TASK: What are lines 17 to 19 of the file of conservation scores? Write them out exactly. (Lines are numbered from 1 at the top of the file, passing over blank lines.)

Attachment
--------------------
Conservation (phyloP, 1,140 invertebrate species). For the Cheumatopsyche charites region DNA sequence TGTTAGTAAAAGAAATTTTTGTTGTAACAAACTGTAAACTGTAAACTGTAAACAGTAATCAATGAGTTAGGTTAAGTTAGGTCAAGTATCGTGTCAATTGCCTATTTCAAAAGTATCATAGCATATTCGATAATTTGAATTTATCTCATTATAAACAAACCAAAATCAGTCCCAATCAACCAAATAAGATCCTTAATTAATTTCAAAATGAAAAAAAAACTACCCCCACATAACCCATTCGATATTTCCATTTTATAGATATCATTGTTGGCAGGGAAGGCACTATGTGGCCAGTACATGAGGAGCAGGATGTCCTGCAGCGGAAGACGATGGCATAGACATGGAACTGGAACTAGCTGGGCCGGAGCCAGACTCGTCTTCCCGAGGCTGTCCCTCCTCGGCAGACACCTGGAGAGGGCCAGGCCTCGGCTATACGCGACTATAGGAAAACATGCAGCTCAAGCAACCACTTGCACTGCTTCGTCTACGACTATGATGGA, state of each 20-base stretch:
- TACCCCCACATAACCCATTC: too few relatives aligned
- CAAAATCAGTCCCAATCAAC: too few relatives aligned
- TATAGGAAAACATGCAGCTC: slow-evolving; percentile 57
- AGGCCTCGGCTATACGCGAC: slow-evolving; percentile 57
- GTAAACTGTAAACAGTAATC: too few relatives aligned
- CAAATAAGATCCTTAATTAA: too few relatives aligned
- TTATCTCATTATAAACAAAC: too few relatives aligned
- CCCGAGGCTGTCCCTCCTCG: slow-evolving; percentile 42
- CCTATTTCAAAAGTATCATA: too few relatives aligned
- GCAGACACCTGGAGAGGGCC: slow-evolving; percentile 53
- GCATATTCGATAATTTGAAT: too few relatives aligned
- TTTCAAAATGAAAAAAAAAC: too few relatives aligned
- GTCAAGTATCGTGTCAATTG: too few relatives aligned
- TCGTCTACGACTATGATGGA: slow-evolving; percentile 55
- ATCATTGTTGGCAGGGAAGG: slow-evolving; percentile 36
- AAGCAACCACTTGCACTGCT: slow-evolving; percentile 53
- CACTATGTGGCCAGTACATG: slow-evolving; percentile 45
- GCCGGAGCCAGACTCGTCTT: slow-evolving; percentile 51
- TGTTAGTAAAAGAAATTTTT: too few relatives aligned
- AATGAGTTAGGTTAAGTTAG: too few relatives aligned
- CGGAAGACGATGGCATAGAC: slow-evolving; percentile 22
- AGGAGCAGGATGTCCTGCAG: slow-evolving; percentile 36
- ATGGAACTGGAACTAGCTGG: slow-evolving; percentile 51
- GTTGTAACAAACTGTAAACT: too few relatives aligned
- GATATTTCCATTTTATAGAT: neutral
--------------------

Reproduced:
- AAGCAACCACTTGCACTGCT: slow-evolving; percentile 53
- CACTATGTGGCCAGTACATG: slow-evolving; percentile 45
- GCCGGAGCCAGACTCGTCTT: slow-evolving; percentile 51